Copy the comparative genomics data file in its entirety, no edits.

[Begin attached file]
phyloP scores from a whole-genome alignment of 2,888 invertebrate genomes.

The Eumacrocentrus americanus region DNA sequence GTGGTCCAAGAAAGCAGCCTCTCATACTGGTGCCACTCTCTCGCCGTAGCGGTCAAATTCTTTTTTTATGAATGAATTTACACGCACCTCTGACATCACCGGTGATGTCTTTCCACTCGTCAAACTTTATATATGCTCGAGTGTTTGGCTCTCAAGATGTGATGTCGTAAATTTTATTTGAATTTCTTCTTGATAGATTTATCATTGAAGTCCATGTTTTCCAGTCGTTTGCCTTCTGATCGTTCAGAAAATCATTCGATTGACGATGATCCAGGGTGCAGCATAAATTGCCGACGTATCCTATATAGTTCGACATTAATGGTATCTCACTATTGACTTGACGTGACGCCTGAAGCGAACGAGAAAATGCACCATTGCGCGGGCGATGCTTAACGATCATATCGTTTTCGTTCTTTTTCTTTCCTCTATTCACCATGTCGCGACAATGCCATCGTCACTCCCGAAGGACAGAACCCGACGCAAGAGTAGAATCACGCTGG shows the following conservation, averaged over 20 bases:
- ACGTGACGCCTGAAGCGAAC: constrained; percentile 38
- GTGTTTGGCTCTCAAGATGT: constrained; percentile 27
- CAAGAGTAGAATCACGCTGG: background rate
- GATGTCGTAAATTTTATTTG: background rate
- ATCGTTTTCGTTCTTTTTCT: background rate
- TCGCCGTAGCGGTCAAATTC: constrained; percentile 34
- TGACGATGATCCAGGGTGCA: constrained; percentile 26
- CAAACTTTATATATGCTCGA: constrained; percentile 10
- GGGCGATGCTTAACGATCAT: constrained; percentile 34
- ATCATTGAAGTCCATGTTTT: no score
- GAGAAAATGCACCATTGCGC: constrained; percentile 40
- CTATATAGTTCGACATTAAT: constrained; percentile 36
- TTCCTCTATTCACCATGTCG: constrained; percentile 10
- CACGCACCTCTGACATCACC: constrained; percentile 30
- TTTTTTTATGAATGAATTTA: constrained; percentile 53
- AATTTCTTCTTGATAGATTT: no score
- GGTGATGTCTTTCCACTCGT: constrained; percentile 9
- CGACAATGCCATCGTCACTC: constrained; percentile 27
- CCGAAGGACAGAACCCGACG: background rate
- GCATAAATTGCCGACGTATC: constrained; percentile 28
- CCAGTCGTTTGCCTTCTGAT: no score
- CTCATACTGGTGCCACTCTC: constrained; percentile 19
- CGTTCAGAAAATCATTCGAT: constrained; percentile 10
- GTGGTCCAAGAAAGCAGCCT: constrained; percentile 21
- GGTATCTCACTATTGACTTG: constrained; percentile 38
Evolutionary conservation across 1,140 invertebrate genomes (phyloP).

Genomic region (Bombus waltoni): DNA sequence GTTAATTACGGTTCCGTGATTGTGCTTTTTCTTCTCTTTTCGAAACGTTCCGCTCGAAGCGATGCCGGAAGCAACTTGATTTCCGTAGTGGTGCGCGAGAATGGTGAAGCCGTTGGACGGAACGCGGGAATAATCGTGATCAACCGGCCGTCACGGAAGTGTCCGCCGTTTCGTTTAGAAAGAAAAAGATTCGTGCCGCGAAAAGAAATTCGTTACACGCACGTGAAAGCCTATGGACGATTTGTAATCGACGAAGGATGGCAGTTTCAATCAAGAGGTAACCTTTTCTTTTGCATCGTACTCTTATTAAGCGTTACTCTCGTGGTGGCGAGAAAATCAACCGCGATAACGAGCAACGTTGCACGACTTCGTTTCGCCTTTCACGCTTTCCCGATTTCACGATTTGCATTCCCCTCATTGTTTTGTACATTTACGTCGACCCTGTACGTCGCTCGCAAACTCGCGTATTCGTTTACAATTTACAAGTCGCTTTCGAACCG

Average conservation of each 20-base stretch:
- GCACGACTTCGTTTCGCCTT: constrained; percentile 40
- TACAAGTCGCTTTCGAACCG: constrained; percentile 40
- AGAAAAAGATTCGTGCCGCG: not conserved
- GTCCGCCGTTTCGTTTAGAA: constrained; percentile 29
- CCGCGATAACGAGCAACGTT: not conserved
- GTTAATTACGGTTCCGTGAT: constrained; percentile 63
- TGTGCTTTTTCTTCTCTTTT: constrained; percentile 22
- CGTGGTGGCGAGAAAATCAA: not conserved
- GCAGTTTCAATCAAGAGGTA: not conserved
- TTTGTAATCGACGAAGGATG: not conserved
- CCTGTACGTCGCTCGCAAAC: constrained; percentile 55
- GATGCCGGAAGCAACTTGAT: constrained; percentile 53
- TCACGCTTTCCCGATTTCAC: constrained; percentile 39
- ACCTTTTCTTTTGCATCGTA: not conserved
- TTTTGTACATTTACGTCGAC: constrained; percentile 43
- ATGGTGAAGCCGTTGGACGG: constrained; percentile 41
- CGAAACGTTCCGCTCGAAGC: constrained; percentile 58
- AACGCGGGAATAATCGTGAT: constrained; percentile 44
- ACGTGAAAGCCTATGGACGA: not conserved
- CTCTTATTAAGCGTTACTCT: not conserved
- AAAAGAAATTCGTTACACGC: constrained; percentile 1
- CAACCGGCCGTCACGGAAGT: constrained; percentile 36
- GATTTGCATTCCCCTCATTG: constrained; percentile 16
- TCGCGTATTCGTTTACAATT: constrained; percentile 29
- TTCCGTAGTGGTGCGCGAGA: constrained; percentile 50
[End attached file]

phyloP scores from a whole-genome alignment of 2,888 invertebrate genomes.

The Eumacrocentrus americanus region DNA sequence GTGGTCCAAGAAAGCAGCCTCTCATACTGGTGCCACTCTCTCGCCGTAGCGGTCAAATTCTTTTTTTATGAATGAATTTACACGCACCTCTGACATCACCGGTGATGTCTTTCCACTCGTCAAACTTTATATATGCTCGAGTGTTTGGCTCTCAAGATGTGATGTCGTAAATTTTATTTGAATTTCTTCTTGATAGATTTATCATTGAAGTCCATGTTTTCCAGTCGTTTGCCTTCTGATCGTTCAGAAAATCATTCGATTGACGATGATCCAGGGTGCAGCATAAATTGCCGACGTATCCTATATAGTTCGACATTAATGGTATCTCACTATTGACTTGACGTGACGCCTGAAGCGAACGAGAAAATGCACCATTGCGCGGGCGATGCTTAACGATCATATCGTTTTCGTTCTTTTTCTTTCCTCTATTCACCATGTCGCGACAATGCCATCGTCACTCCCGAAGGACAGAACCCGACGCAAGAGTAGAATCACGCTGG shows the following conservation, averaged over 20 bases:
- ACGTGACGCCTGAAGCGAAC: constrained; percentile 38
- GTGTTTGGCTCTCAAGATGT: constrained; percentile 27
- CAAGAGTAGAATCACGCTGG: background rate
- GATGTCGTAAATTTTATTTG: background rate
- ATCGTTTTCGTTCTTTTTCT: background rate
- TCGCCGTAGCGGTCAAATTC: constrained; percentile 34
- TGACGATGATCCAGGGTGCA: constrained; percentile 26
- CAAACTTTATATATGCTCGA: constrained; percentile 10
- GGGCGATGCTTAACGATCAT: constrained; percentile 34
- ATCATTGAAGTCCATGTTTT: no score
- GAGAAAATGCACCATTGCGC: constrained; percentile 40
- CTATATAGTTCGACATTAAT: constrained; percentile 36
- TTCCTCTATTCACCATGTCG: constrained; percentile 10
- CACGCACCTCTGACATCACC: constrained; percentile 30
- TTTTTTTATGAATGAATTTA: constrained; percentile 53
- AATTTCTTCTTGATAGATTT: no score
- GGTGATGTCTTTCCACTCGT: constrained; percentile 9
- CGACAATGCCATCGTCACTC: constrained; percentile 27
- CCGAAGGACAGAACCCGACG: background rate
- GCATAAATTGCCGACGTATC: constrained; percentile 28
- CCAGTCGTTTGCCTTCTGAT: no score
- CTCATACTGGTGCCACTCTC: constrained; percentile 19
- CGTTCAGAAAATCATTCGAT: constrained; percentile 10
- GTGGTCCAAGAAAGCAGCCT: constrained; percentile 21
- GGTATCTCACTATTGACTTG: constrained; percentile 38
Evolutionary conservation across 1,140 invertebrate genomes (phyloP).

Genomic region (Bombus waltoni): DNA sequence GTTAATTACGGTTCCGTGATTGTGCTTTTTCTTCTCTTTTCGAAACGTTCCGCTCGAAGCGATGCCGGAAGCAACTTGATTTCCGTAGTGGTGCGCGAGAATGGTGAAGCCGTTGGACGGAACGCGGGAATAATCGTGATCAACCGGCCGTCACGGAAGTGTCCGCCGTTTCGTTTAGAAAGAAAAAGATTCGTGCCGCGAAAAGAAATTCGTTACACGCACGTGAAAGCCTATGGACGATTTGTAATCGACGAAGGATGGCAGTTTCAATCAAGAGGTAACCTTTTCTTTTGCATCGTACTCTTATTAAGCGTTACTCTCGTGGTGGCGAGAAAATCAACCGCGATAACGAGCAACGTTGCACGACTTCGTTTCGCCTTTCACGCTTTCCCGATTTCACGATTTGCATTCCCCTCATTGTTTTGTACATTTACGTCGACCCTGTACGTCGCTCGCAAACTCGCGTATTCGTTTACAATTTACAAGTCGCTTTCGAACCG

Average conservation of each 20-base stretch:
- GCACGACTTCGTTTCGCCTT: constrained; percentile 40
- TACAAGTCGCTTTCGAACCG: constrained; percentile 40
- AGAAAAAGATTCGTGCCGCG: not conserved
- GTCCGCCGTTTCGTTTAGAA: constrained; percentile 29
- CCGCGATAACGAGCAACGTT: not conserved
- GTTAATTACGGTTCCGTGAT: constrained; percentile 63
- TGTGCTTTTTCTTCTCTTTT: constrained; percentile 22
- CGTGGTGGCGAGAAAATCAA: not conserved
- GCAGTTTCAATCAAGAGGTA: not conserved
- TTTGTAATCGACGAAGGATG: not conserved
- CCTGTACGTCGCTCGCAAAC: constrained; percentile 55
- GATGCCGGAAGCAACTTGAT: constrained; percentile 53
- TCACGCTTTCCCGATTTCAC: constrained; percentile 39
- ACCTTTTCTTTTGCATCGTA: not conserved
- TTTTGTACATTTACGTCGAC: constrained; percentile 43
- ATGGTGAAGCCGTTGGACGG: constrained; percentile 41
- CGAAACGTTCCGCTCGAAGC: constrained; percentile 58
- AACGCGGGAATAATCGTGAT: constrained; percentile 44
- ACGTGAAAGCCTATGGACGA: not conserved
- CTCTTATTAAGCGTTACTCT: not conserved
- AAAAGAAATTCGTTACACGC: constrained; percentile 1
- CAACCGGCCGTCACGGAAGT: constrained; percentile 36
- GATTTGCATTCCCCTCATTG: constrained; percentile 16
- TCGCGTATTCGTTTACAATT: constrained; percentile 29
- TTCCGTAGTGGTGCGCGAGA: constrained; percentile 50